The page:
The BV400 has been discontinued. It was replaced by the BearVault BV475 Trek.
It's required in bear country and it does the job. That's about all I can say. It's heavy, cumbersome, small, and sometimes hard to open in freezing temperatures.
- Does the job it's supposed to
- Required necessity
- Oddly shaped to fit in pack
It's difficult to review bear canisters because they are an absolute necessity in bear country and it doesn't matter what you think about them, you gotta have one. With that said, there are a few different ones out there and I decided on the BV400 because I am a solo hiker most of the time and not out for more than 5 days at a time, and when I am I have a result station set up somewhere.
This canister holds five days of food for me. Includes breakfast, lunch, dinner and at least three snacks for all five days, also including five packs of hot cocoa, seven instant coffee packs with sugar, and a bag of instant Carnation powdered milk. Without being able to stuff one more thing in the canister.
I have to break down the meals out of their original bags though. So freeze dried meals are transferred to ziplock freezer bags which are more compact. Oatmeal is put in freezer bag with five days' worth. This also cuts down on garbage during hike. Remember to pack out what you pack in, so this helps.
The oddly shaped canister is a bit of a pain to fit in most medium size packs, but doable. I used an REI Flash 58 last season and it fit just perfectly with everything else. This year I am using an Osprey Aura AG 65 pack and it fits with no problem. I pack stuff around it so it is not leaning to one side, it's in the middle of my pack, seems to be the best place for it.
I have to say that when I get a chance to hike without it I do!! Mt Rainier has bear poles up in most of the wilderness camps and all of the camps on the Wonderland Trail. So I stopped bringing it up there. It's so nice to just bring a bear bag. It fits much nicer in the pack and is much lighter, but keep in mind the type you use, it should be odor-proof and waterproof.
Look for my review on the new bear canister that came out ! Lighter 1 Bear Bin. I just bought it for my JMT thru hike because I need to carry more than five days of food after MTR resupply. It is lighter indeed and easy to use, and the lid doubles as a cooking pot! Nice! I can't wait to use it on the trail and see how it holds up. It is larger so it does take up more space in pack, but again it's a necessity! There are some YouTube videos reviewing it, check them out.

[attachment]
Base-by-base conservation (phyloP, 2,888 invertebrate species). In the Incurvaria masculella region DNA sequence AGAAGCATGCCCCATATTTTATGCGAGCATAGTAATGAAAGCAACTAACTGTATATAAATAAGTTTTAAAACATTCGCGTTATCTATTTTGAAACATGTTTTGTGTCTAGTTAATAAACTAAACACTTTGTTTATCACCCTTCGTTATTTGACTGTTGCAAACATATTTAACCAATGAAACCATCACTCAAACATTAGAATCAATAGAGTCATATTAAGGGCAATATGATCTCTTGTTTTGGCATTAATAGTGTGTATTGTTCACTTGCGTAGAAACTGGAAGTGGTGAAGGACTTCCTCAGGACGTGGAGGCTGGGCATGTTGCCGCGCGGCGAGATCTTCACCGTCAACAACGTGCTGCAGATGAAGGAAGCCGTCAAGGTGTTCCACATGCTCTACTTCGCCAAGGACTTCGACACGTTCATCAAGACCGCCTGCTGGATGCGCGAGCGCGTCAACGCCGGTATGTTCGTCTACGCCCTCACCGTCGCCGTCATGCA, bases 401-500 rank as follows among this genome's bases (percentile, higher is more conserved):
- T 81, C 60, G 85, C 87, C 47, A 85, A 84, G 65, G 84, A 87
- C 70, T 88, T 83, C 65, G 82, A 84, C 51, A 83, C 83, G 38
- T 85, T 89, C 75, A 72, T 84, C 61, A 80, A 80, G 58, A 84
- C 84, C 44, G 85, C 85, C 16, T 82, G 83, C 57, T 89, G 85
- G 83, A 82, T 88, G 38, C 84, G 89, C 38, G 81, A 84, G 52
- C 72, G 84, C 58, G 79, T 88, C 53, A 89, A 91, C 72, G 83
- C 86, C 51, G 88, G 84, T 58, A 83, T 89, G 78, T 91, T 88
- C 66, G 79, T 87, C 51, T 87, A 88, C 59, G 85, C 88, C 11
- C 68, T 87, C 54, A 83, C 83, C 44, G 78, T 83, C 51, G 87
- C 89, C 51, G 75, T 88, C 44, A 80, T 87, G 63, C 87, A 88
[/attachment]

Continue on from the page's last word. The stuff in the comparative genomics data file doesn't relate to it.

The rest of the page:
Source: bought it new
Price Paid: $69
We did a recent hike in the Adirondack High Peaks on 8/20/08, in the Colden Lake area. We had planned a four day hike to help prepare for a week long hike in the Grand Canyon.
On the first night a bear easily opened both our canisters ruining our trip. He was able to bite the side of the lid over the safety tab that the cover turns past to secure the lid. The rest is history.
We called BearVault and they were less than helpful and hung up the phone when we told them what we thought of their product. We had a false sense of security which ended up ruining our trip. There are postings in the Colden Dam area boards but not at the upper works trailhead where we initiated our hike.
Beware of this product.
Price Paid: $65
I bought this bear can, because it is lighter weight than the Garcia, which was the standard in bear cans until a couple of years ago, and because it is a tad bigger than the Garcia. It is very simple, and very strong. I like the wide opening, because it makes it much easier to get items out and put them in. I also really like the tooless opening, so I don't need to keep a few coins or a tool to open it. The fact that it's clear, also is really useful for finding items you need to take out. I highly recommend this to anyone who wants a lightweight, durable bear can for a decent price.
Price Paid: $70
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Historic Range: $42.48-$79.95
Reviewers Paid: $65.00-$70.00